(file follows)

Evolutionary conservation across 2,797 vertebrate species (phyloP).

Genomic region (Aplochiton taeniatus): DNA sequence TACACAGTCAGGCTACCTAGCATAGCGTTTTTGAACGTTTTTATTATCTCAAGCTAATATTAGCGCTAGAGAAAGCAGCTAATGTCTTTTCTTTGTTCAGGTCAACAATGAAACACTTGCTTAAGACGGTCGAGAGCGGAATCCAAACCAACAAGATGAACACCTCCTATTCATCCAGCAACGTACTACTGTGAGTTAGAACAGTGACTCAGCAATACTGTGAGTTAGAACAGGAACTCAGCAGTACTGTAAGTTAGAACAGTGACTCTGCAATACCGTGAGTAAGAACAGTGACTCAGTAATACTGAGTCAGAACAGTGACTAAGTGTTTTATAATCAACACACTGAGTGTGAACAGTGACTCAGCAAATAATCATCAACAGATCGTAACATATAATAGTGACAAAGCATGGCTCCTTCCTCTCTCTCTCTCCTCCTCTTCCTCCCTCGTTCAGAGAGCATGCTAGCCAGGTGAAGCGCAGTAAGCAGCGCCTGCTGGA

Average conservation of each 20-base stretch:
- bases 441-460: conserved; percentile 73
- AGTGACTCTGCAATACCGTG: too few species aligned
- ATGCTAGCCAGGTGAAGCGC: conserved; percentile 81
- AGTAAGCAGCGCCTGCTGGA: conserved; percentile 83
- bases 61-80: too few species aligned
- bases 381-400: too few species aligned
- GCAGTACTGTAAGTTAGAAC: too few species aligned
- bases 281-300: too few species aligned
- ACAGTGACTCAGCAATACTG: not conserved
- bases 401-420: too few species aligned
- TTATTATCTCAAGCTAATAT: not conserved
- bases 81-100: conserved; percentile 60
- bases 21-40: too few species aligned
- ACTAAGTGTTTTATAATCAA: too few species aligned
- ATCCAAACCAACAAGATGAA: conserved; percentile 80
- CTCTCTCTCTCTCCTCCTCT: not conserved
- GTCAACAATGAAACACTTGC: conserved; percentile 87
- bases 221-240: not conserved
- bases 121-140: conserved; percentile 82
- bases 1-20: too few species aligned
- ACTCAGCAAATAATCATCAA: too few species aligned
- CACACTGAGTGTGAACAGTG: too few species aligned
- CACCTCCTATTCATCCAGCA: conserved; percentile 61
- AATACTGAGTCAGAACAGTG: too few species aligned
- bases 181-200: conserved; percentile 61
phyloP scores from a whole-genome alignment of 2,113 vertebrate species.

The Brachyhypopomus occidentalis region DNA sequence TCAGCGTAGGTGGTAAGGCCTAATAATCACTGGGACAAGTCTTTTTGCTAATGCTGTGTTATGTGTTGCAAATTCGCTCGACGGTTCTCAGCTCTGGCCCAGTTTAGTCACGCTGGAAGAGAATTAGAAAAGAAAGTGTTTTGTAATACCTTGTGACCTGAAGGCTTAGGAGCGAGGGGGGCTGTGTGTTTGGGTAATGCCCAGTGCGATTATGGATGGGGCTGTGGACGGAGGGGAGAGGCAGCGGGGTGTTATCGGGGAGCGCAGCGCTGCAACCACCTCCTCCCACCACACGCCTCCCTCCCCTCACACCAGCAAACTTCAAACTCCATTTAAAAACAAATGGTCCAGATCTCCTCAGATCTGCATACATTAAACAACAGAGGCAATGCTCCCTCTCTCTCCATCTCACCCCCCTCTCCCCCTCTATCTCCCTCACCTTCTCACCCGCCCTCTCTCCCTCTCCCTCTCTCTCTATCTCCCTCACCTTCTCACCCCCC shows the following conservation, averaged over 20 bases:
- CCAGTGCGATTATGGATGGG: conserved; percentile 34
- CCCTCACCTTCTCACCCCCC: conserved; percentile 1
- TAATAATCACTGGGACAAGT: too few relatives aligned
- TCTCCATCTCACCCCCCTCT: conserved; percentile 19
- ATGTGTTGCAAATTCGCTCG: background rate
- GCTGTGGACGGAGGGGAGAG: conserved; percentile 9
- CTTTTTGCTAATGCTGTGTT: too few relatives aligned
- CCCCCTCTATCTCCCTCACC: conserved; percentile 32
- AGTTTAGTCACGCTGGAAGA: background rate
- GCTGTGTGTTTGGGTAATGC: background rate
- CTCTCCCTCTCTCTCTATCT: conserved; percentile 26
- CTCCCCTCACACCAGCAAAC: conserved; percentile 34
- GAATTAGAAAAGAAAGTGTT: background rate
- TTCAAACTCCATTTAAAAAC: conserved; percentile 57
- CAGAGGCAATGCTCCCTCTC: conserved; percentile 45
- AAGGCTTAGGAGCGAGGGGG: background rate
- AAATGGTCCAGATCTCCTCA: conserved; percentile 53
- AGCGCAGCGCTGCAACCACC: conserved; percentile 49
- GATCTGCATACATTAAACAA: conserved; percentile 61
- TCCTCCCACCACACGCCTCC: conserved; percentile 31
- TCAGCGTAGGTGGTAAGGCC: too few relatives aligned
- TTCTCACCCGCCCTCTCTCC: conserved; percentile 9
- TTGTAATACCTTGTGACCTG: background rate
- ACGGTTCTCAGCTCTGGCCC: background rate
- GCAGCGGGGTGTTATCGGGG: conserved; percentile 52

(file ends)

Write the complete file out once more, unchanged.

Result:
Evolutionary conservation across 2,797 vertebrate species (phyloP).

Genomic region (Aplochiton taeniatus): DNA sequence TACACAGTCAGGCTACCTAGCATAGCGTTTTTGAACGTTTTTATTATCTCAAGCTAATATTAGCGCTAGAGAAAGCAGCTAATGTCTTTTCTTTGTTCAGGTCAACAATGAAACACTTGCTTAAGACGGTCGAGAGCGGAATCCAAACCAACAAGATGAACACCTCCTATTCATCCAGCAACGTACTACTGTGAGTTAGAACAGTGACTCAGCAATACTGTGAGTTAGAACAGGAACTCAGCAGTACTGTAAGTTAGAACAGTGACTCTGCAATACCGTGAGTAAGAACAGTGACTCAGTAATACTGAGTCAGAACAGTGACTAAGTGTTTTATAATCAACACACTGAGTGTGAACAGTGACTCAGCAAATAATCATCAACAGATCGTAACATATAATAGTGACAAAGCATGGCTCCTTCCTCTCTCTCTCTCCTCCTCTTCCTCCCTCGTTCAGAGAGCATGCTAGCCAGGTGAAGCGCAGTAAGCAGCGCCTGCTGGA

Average conservation of each 20-base stretch:
- bases 441-460: conserved; percentile 73
- AGTGACTCTGCAATACCGTG: too few species aligned
- ATGCTAGCCAGGTGAAGCGC: conserved; percentile 81
- AGTAAGCAGCGCCTGCTGGA: conserved; percentile 83
- bases 61-80: too few species aligned
- bases 381-400: too few species aligned
- GCAGTACTGTAAGTTAGAAC: too few species aligned
- bases 281-300: too few species aligned
- ACAGTGACTCAGCAATACTG: not conserved
- bases 401-420: too few species aligned
- TTATTATCTCAAGCTAATAT: not conserved
- bases 81-100: conserved; percentile 60
- bases 21-40: too few species aligned
- ACTAAGTGTTTTATAATCAA: too few species aligned
- ATCCAAACCAACAAGATGAA: conserved; percentile 80
- CTCTCTCTCTCTCCTCCTCT: not conserved
- GTCAACAATGAAACACTTGC: conserved; percentile 87
- bases 221-240: not conserved
- bases 121-140: conserved; percentile 82
- bases 1-20: too few species aligned
- ACTCAGCAAATAATCATCAA: too few species aligned
- CACACTGAGTGTGAACAGTG: too few species aligned
- CACCTCCTATTCATCCAGCA: conserved; percentile 61
- AATACTGAGTCAGAACAGTG: too few species aligned
- bases 181-200: conserved; percentile 61
phyloP scores from a whole-genome alignment of 2,113 vertebrate species.

The Brachyhypopomus occidentalis region DNA sequence TCAGCGTAGGTGGTAAGGCCTAATAATCACTGGGACAAGTCTTTTTGCTAATGCTGTGTTATGTGTTGCAAATTCGCTCGACGGTTCTCAGCTCTGGCCCAGTTTAGTCACGCTGGAAGAGAATTAGAAAAGAAAGTGTTTTGTAATACCTTGTGACCTGAAGGCTTAGGAGCGAGGGGGGCTGTGTGTTTGGGTAATGCCCAGTGCGATTATGGATGGGGCTGTGGACGGAGGGGAGAGGCAGCGGGGTGTTATCGGGGAGCGCAGCGCTGCAACCACCTCCTCCCACCACACGCCTCCCTCCCCTCACACCAGCAAACTTCAAACTCCATTTAAAAACAAATGGTCCAGATCTCCTCAGATCTGCATACATTAAACAACAGAGGCAATGCTCCCTCTCTCTCCATCTCACCCCCCTCTCCCCCTCTATCTCCCTCACCTTCTCACCCGCCCTCTCTCCCTCTCCCTCTCTCTCTATCTCCCTCACCTTCTCACCCCCC shows the following conservation, averaged over 20 bases:
- CCAGTGCGATTATGGATGGG: conserved; percentile 34
- CCCTCACCTTCTCACCCCCC: conserved; percentile 1
- TAATAATCACTGGGACAAGT: too few relatives aligned
- TCTCCATCTCACCCCCCTCT: conserved; percentile 19
- ATGTGTTGCAAATTCGCTCG: background rate
- GCTGTGGACGGAGGGGAGAG: conserved; percentile 9
- CTTTTTGCTAATGCTGTGTT: too few relatives aligned
- CCCCCTCTATCTCCCTCACC: conserved; percentile 32
- AGTTTAGTCACGCTGGAAGA: background rate
- GCTGTGTGTTTGGGTAATGC: background rate
- CTCTCCCTCTCTCTCTATCT: conserved; percentile 26
- CTCCCCTCACACCAGCAAAC: conserved; percentile 34
- GAATTAGAAAAGAAAGTGTT: background rate
- TTCAAACTCCATTTAAAAAC: conserved; percentile 57
- CAGAGGCAATGCTCCCTCTC: conserved; percentile 45
- AAGGCTTAGGAGCGAGGGGG: background rate
- AAATGGTCCAGATCTCCTCA: conserved; percentile 53
- AGCGCAGCGCTGCAACCACC: conserved; percentile 49
- GATCTGCATACATTAAACAA: conserved; percentile 61
- TCCTCCCACCACACGCCTCC: conserved; percentile 31
- TCAGCGTAGGTGGTAAGGCC: too few relatives aligned
- TTCTCACCCGCCCTCTCTCC: conserved; percentile 9
- TTGTAATACCTTGTGACCTG: background rate
- ACGGTTCTCAGCTCTGGCCC: background rate
- GCAGCGGGGTGTTATCGGGG: conserved; percentile 52